Person

Dr Tim Stallard

Dr Stallard joined the University of Manchester in October 2006 after two years of interdisciplinary research concerning the performance and economics of marine energy converters. This followed completion of a DPhil in the Ocean Engineering Dynamics group at Oxford University where he developed an interest in both vortex- and wave-induced forces. His present research concerns offshore renewables including tidal stream, wave energy and offshore wind.

Keywords: 
Marine energy, Renewable energy, Marine, Wind energy, Energy, Water, Fluid dynamics, Project management, Management, Evaluation

Person

Prof Peter Stansby

Peter Stansby has been Professor of Hydrodynamics at Manchester University since 1990. 

He obtained his BA in Engineering and his PhD in Aerodynamics at Cambridge University. He then worked for Atkins Research and Development near London on wind and offshore engineering for two years. On moving to Manchester University in 1980, his early research interests were in wave and current loading on offshore structures, specializing in vortex-induced vibrations. Since around 1990 he has worked on coastal hydrodynamics, mainly in relation to shallow-water flows and surf zone waves.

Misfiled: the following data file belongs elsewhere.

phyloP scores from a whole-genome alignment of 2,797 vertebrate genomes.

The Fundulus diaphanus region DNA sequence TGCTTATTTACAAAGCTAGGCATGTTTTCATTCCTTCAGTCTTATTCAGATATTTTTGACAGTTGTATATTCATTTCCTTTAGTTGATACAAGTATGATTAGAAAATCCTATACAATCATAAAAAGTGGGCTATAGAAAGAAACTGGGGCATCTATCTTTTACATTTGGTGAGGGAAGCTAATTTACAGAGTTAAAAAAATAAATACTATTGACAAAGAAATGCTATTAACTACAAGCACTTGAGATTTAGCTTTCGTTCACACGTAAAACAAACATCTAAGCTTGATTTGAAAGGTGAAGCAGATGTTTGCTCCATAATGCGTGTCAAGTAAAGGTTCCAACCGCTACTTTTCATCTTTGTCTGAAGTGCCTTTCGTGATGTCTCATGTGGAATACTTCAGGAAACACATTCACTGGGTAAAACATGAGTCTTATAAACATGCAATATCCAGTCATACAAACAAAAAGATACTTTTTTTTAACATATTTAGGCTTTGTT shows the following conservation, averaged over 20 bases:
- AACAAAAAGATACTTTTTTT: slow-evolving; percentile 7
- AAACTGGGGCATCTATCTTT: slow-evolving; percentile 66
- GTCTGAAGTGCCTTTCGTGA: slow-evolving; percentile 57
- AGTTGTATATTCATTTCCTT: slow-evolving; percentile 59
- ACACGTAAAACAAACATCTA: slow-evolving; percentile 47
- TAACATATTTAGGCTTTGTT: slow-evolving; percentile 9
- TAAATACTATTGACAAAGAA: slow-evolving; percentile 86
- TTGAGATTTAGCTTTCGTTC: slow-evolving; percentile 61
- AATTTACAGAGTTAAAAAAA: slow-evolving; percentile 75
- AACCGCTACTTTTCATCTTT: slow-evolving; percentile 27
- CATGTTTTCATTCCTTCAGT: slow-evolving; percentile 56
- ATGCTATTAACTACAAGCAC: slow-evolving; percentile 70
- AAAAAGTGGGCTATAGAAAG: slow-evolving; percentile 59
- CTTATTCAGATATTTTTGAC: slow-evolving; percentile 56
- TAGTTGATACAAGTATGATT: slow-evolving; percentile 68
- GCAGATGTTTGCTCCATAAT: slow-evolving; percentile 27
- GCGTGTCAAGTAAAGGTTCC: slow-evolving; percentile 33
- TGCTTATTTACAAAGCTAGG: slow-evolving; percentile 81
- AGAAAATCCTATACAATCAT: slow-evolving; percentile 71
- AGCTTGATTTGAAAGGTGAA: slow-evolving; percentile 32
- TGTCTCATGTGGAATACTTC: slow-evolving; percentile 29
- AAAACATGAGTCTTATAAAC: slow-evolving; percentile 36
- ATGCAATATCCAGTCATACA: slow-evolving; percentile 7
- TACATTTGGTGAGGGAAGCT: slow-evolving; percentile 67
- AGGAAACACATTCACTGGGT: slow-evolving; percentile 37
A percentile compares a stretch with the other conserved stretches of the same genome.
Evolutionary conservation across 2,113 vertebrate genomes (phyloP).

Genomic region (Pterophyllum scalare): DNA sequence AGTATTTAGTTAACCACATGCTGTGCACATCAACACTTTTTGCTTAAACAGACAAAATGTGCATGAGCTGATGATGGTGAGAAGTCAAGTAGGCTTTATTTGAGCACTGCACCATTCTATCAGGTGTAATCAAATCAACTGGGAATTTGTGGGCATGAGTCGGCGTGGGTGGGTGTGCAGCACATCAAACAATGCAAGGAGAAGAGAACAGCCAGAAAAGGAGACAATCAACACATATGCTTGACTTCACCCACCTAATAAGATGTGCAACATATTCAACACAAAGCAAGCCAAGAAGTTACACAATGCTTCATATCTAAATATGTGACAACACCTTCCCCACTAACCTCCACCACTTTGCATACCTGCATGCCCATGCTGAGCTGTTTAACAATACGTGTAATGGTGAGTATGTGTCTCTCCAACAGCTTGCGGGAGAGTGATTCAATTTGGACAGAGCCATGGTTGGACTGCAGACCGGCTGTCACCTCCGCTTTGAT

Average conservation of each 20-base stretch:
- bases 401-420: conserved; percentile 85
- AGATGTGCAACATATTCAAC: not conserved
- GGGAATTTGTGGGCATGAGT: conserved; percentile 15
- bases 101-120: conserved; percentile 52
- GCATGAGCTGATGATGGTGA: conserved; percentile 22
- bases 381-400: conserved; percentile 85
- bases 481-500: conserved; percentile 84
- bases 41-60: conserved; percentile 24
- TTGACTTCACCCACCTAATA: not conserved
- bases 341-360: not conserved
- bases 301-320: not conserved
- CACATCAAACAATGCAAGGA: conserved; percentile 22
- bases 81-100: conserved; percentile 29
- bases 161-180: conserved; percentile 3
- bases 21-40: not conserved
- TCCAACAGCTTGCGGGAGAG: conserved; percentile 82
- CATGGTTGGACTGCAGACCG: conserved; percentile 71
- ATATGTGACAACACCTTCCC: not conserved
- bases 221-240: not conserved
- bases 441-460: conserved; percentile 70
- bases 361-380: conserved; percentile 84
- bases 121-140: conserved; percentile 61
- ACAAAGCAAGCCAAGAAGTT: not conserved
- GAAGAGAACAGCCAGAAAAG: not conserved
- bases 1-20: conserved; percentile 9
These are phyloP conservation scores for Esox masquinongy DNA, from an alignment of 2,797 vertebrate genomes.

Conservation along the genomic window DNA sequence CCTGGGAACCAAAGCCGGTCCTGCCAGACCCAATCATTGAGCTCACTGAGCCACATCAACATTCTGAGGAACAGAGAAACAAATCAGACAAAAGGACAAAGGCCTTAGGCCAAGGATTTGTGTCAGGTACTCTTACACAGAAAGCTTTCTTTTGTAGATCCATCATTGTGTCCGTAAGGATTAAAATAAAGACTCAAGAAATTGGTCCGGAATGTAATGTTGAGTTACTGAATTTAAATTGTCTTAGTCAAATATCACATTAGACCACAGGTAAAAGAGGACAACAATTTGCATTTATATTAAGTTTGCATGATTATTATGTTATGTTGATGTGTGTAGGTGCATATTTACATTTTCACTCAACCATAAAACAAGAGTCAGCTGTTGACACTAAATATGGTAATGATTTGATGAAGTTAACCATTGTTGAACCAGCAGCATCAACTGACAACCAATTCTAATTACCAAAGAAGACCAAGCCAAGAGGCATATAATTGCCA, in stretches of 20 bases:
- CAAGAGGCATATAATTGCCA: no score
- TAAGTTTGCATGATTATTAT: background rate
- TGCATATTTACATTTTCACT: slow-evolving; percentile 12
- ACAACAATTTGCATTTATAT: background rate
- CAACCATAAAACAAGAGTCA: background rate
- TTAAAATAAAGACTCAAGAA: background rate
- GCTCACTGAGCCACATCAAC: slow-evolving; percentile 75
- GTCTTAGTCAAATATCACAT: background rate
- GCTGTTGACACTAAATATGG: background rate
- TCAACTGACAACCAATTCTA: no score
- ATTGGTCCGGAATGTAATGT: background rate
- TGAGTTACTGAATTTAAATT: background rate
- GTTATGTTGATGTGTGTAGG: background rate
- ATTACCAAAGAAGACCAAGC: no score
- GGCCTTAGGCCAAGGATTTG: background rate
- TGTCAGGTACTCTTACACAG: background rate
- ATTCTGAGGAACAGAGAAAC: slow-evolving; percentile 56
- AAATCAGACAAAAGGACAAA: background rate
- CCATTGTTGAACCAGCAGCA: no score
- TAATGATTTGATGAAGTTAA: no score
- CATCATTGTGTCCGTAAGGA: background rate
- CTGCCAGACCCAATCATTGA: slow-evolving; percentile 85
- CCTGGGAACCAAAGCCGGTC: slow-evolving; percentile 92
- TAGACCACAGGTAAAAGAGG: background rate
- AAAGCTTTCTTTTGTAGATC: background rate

Keywords: 
Renewable energy, Sustainability, Energy, Wind energy, Marine, Marine energy, Coasts, Climate, Climate change, Teaching, Education, Water, Fluid dynamics

Person

Dr Neil Mitchell

In Manchester, Neil is pursuing a range of research on quantifying and modelling seabed morphology in a variety of settings including continental margins and around volcanic islands.

Keywords: 
Marine, Geology, Water, Environment, Coasts, Climate change, Climate, Instrumentation, Shipping, Sustainability, Teaching, Education

Person

Dr Bart Van dongen

Dr Bart van Dongen studied Chemistry at the University of Leiden (The Netherlands). He completed his PhD at the Royal Netherland Institute for Sea research (NIOZ)/ University of Utrecht on the natural sulfurisation of carbohydrates in marine sediments and the consequences for the chemical and carbon isotopic composition of sedimentary organic matter in 2003.

Keywords: 
Geology, Chemistry, Marine, Sustainability, Teaching, Education